Animation and effects expert Bill Desowitz has interviewed Hibon for Animation World Network. That’s recent, December 3, and deals exclusively with the DH1 scene. On November 23, fxguide posted an interview with Dale Newton, the sequence supervisor for the piece. An older, undated interview with Hibon on It’s Art Magazine concerns the series of five two-minute shorts collectively known as “Heavenly Sword.” These relate to a video game of the same name that Hibon designed. This series is visually quite distinctive, but it’s a far more conventional work than the “Three Brothers” short, being heavily influenced by anime.
Also on November 23, indiewire posted a short background article on Hibon, with several videos. With one exception, which I’ll get to shortly, don’t watch these films here or on YouTube. Why? Because the Stateless Films site has most of them and more. Hibon’s clips are larger and better quality than anything else I checked, plus they’re displayed with a black screen and far fewer distracting graphics than on YouTube. Click on the Archives link to see older works, including samples of Hibon’s work on videogames.
His site is the only place where I found a full version of his ad for the French bank, Crédit Agricole. The point of the ad is that this is the first green bank. It’s a gorgeous piece, full of images of pollution and decay gradually giving way to scenes of places restored to their pristine state and new, clean technology in place. Here are some images, from a vertical descent downward through a series of jet-trails (at bottom), a shot in which a wall of identical canned goods suddenly flies away to reveal a street market with fresh produce on sale, and windmills replacing old factory chimneys that fly apart:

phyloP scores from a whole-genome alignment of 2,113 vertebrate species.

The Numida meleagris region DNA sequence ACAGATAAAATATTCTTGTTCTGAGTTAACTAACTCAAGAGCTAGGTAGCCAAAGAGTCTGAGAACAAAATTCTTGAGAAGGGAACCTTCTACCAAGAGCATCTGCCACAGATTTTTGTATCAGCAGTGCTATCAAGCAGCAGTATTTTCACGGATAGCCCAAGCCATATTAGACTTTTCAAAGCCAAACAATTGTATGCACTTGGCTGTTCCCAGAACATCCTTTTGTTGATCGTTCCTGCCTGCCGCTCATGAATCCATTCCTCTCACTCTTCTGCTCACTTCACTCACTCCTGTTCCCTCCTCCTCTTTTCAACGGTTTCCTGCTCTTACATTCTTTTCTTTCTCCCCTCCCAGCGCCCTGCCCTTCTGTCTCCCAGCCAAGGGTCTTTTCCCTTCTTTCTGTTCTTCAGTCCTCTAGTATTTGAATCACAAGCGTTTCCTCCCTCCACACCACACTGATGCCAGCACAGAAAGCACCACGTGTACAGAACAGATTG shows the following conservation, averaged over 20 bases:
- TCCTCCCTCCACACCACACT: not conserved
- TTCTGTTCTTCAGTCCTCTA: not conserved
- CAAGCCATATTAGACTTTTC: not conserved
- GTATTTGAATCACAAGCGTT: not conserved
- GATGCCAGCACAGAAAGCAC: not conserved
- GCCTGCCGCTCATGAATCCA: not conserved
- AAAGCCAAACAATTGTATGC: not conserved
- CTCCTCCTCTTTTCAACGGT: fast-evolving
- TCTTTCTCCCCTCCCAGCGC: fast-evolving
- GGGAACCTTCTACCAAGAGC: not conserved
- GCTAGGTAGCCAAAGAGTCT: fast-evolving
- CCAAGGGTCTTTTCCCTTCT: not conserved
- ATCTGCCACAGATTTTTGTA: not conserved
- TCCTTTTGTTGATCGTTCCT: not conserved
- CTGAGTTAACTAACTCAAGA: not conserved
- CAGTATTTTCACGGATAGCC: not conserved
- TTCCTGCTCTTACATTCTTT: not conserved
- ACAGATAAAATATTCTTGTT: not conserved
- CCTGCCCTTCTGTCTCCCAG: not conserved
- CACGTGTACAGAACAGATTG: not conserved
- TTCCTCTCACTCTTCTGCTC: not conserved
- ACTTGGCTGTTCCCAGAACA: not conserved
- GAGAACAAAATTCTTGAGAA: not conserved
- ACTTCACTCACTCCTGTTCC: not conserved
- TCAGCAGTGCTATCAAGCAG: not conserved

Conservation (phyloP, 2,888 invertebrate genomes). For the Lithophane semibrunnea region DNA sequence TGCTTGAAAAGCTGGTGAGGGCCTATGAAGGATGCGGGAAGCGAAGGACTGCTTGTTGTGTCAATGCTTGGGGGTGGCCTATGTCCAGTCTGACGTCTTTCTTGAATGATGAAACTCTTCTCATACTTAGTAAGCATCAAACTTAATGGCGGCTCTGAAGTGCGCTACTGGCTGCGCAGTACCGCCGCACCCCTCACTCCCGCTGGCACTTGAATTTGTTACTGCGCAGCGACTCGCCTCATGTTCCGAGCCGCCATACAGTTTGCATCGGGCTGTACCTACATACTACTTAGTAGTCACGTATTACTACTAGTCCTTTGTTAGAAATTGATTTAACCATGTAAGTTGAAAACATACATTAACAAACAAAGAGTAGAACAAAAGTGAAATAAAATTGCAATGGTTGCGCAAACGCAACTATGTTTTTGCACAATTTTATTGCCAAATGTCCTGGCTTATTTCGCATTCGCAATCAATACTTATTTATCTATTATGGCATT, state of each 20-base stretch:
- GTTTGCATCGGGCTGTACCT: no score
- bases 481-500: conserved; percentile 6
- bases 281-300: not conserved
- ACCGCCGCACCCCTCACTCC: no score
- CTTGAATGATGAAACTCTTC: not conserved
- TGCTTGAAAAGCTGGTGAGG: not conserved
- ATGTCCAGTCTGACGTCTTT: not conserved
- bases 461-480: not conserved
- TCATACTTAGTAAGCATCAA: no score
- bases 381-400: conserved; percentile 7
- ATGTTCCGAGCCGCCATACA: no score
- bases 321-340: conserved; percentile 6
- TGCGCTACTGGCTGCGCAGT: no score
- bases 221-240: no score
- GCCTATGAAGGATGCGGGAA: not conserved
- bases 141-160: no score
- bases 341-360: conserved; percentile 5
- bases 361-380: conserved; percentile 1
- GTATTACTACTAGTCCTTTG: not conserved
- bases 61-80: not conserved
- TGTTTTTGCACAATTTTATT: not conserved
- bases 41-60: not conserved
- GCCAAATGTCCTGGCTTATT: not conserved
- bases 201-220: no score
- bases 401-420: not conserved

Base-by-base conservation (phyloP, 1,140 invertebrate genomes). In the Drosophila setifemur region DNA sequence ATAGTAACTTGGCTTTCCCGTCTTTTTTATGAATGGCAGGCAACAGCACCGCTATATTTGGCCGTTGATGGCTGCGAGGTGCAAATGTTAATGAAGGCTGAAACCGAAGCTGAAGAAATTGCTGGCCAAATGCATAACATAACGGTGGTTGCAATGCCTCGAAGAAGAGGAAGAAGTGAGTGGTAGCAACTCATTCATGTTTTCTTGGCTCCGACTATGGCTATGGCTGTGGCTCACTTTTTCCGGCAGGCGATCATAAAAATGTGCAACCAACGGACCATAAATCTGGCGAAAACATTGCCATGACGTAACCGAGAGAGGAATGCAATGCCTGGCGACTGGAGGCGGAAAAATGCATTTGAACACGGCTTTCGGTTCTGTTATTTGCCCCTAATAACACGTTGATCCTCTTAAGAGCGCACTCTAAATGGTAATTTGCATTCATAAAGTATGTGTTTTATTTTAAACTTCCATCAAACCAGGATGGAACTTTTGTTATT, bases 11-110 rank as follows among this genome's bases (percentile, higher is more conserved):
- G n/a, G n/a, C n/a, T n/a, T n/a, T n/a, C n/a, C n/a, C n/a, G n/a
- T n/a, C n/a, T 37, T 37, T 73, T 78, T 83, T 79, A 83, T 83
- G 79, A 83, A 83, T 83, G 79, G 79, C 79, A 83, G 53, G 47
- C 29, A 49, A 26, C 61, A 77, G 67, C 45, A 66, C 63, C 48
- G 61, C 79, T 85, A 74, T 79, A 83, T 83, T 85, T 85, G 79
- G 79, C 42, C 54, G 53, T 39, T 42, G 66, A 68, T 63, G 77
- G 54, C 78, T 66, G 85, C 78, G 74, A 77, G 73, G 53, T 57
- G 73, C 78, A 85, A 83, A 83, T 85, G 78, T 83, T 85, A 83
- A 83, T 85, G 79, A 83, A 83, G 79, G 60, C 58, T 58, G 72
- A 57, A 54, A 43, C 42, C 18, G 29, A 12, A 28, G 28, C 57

There’s a dream-like quality to the whole thing, with a lot of shots, many with rapid movement, juxtaposed with slow, stately music.
The indiewire clips linked above include two shortened, English-language versions of this ad, with Sean Connery appearing to make the message explicit. There are also some Crédit Agricole ads made by more conventional filmmakers. Watch one or two of those, and you’ll find the contrast dramatic.
None of these sites and others with Hibon clips or shorts has the “Three Brothers” sequence, not surprisingly. That is, YouTube has some horrendous, out-of-focus subtitled auditorium videos, made in perhaps a South American or Spanish theater. Avoid like the plague.
Framestore’s site has some information on Hibon’s sequence, and the only clip from it that I could find. It’s very small and too dark to render the subtleties of the visuals, but there it is. Framestore also animated the two house-elves, Dobby and Kreatur, and there’s some information on that part of the project as well.
The January, 2011 issue of Cinefex has a story on DH1 that will undoubtedly include a section on the “Three Brothers” animation, but I haven’t seen that yet.
One reason that there are so many short pieces on Hibon on the internet is that at almost exactly the same time, on November 22, Variety announced that the filmmaker had been signed to direct a long-dormant New Line project, Pan. It’s a variation on the Peter Pan story, with the roles of villain and hero being switched; here Captain Hook is a detective on the trail of a certain child-kidnapper. The studio acquired the project in 1996, and for a while it looked as though Guillermo del Toro would direct. This time the film might get made, since the Variety story reports that it’s being cast and should start shooting next fall.